A valour not-so-noble

A valour not-so-noble

I am a teacher by choice, not by chance. I am an engineer of computer hardware and networking by educational qualification and have worked for a couple of MNCs.

One day, while repairing a computer, an unnerving thought struck me: the computer I repair is just an emotionless machine. It is programmed to perform a particular task; it cannot exceed this brief. In contrast, if I teach young children and build their character, that can help mould an entire generation.

I can teach them moral values and the true purpose of education. That will certainly entitle me to their good wishes and prayers. That thought changed the course of my life and I decided to become a teacher. Now, I teach English to high school students.

Once, I was to teach poetry. I started preparing my lesson plan. The poem was ‘Lochinvar’ by Sir Walter Scott, the Scottish poet of the English language. The poem is part of ‘Marmion’, an epic poem about the Battle of Flodden (1513). I found the poem intriguing.

O young Lochinvar is come out of the west/ Through all the wide Border his steed was the best;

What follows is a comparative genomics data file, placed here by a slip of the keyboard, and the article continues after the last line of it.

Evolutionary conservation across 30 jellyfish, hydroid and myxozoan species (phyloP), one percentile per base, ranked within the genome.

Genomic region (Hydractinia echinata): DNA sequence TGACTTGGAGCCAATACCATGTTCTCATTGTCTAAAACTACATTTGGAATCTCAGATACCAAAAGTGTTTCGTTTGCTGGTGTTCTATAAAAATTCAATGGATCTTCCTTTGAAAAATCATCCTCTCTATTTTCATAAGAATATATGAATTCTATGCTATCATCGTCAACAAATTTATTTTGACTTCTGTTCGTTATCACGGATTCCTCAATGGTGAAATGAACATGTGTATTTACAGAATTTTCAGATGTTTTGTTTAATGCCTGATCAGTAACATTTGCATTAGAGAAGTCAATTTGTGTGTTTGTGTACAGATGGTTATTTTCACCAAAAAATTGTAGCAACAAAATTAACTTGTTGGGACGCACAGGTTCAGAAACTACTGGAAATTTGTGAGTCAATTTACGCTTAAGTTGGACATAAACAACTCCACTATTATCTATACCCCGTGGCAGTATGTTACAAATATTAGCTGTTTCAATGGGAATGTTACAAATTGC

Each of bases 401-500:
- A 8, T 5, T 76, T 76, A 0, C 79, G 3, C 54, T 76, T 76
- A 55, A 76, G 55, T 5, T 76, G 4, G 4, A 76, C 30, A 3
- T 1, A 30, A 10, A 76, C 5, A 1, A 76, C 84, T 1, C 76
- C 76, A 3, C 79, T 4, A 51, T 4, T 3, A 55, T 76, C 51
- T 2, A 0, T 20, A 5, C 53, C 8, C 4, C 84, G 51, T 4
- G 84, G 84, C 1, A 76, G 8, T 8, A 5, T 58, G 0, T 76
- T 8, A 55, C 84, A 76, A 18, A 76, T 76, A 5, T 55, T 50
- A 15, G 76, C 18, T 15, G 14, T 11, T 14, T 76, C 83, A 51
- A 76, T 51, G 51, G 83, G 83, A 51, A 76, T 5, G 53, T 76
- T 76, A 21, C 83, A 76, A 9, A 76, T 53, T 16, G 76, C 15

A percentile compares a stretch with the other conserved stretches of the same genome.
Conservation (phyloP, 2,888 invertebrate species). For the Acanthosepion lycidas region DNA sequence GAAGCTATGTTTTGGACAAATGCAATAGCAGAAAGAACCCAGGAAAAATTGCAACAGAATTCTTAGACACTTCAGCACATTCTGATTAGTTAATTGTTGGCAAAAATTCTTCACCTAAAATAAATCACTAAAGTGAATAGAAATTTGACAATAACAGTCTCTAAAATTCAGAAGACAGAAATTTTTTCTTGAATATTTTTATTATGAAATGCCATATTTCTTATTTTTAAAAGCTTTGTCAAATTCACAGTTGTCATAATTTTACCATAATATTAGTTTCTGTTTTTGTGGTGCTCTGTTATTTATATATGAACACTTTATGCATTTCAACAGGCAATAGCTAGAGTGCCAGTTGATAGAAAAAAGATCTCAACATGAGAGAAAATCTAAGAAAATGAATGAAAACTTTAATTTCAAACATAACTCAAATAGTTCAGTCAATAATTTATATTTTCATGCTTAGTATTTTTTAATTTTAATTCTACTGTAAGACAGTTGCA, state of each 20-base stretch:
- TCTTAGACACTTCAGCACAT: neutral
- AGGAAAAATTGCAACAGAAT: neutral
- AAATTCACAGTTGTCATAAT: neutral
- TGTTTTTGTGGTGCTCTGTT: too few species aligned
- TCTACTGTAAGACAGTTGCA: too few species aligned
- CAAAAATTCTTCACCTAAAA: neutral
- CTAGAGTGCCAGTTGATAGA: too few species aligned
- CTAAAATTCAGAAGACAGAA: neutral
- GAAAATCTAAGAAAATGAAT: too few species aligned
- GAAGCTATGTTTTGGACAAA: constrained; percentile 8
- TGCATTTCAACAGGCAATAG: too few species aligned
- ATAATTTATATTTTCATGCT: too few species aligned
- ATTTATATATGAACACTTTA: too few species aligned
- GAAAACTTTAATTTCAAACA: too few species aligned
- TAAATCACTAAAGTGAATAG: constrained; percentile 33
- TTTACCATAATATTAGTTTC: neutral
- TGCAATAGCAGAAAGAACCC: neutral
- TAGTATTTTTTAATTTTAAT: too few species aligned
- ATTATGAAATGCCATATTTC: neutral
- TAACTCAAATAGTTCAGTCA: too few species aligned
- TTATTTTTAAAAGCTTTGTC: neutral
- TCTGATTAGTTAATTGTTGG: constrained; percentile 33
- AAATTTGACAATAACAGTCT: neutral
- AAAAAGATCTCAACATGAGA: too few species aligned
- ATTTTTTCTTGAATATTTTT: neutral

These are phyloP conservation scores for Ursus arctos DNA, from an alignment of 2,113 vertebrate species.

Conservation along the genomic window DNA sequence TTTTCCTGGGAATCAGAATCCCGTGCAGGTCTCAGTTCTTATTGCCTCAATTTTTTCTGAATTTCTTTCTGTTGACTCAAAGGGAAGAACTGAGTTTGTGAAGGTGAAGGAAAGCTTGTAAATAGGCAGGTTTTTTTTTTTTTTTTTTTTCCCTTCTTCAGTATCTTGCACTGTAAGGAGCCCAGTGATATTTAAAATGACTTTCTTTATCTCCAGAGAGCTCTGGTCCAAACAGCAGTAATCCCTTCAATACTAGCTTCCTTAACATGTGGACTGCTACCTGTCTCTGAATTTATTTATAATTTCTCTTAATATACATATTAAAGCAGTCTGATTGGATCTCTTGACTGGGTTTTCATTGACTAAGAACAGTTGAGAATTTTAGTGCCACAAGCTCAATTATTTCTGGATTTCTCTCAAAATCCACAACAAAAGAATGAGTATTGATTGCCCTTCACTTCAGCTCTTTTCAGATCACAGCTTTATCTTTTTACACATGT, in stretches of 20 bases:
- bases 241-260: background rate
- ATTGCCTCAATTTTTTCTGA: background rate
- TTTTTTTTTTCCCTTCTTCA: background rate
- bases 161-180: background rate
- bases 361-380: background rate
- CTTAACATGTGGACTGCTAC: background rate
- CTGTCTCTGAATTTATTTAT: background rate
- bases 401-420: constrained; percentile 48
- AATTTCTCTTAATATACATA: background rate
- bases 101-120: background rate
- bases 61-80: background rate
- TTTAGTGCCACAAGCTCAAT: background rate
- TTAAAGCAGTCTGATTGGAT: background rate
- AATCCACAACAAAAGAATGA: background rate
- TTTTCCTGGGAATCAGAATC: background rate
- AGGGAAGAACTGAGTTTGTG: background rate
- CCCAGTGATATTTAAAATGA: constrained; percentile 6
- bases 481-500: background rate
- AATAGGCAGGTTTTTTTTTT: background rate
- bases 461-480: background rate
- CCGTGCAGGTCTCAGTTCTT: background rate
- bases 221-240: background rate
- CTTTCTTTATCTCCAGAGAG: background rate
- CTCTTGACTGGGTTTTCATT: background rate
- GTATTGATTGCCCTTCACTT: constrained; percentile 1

The poem eulogises Lochinvar’s valour, with the poet describing him as a promising knight rider of the highlands. He rode on his horse unarmed, through the wide border, and throughout his special journey, he rode all by himself. He is so valiant that no obstacle or hardship could prevent him from reaching the desired goal, and he swam across the River Eske (in northwest Ireland).

I enjoyed the poem up till this point and was curious to know why the great Lochinvar is taking so many pains. The purpose of his arduous journey would be relevant to the students who are our nation’s future, and for whose character-building the textbook committee has included the poem in the curriculum.

I hoped that the knight rider’s tale will help me teach moral values to the students — the foremost objective behind my decision to become a teacher.

As I continued with the poem, I learnt that the knight rider travelled from Scotland to England adventurously, not for the betterment of his community or for the love of his nation, but

For a laggard in love, and a dastard in war/ Was to wed the fair Ellen of brave Lochinvar.

His aim was to take away his girlfriend from the wedding hall where she was getting married to another man. He used all his wisdom for this cause.

The bride kiss’d the goblet: the knight took it up/ He quaff’d off the wine, and he threw down the cup.

I had to convey to the students Lochinvar’s deep love for his beloved Ellen. I had to explain that a brave man is one who drinks the goblet of wine kissed by his beloved who is in her bridal wear and that he used all his intellect and valour to run off with her.

So daring in love, and so dauntless in war/ Have ye e’er heard of gallant like young Lochinvar?

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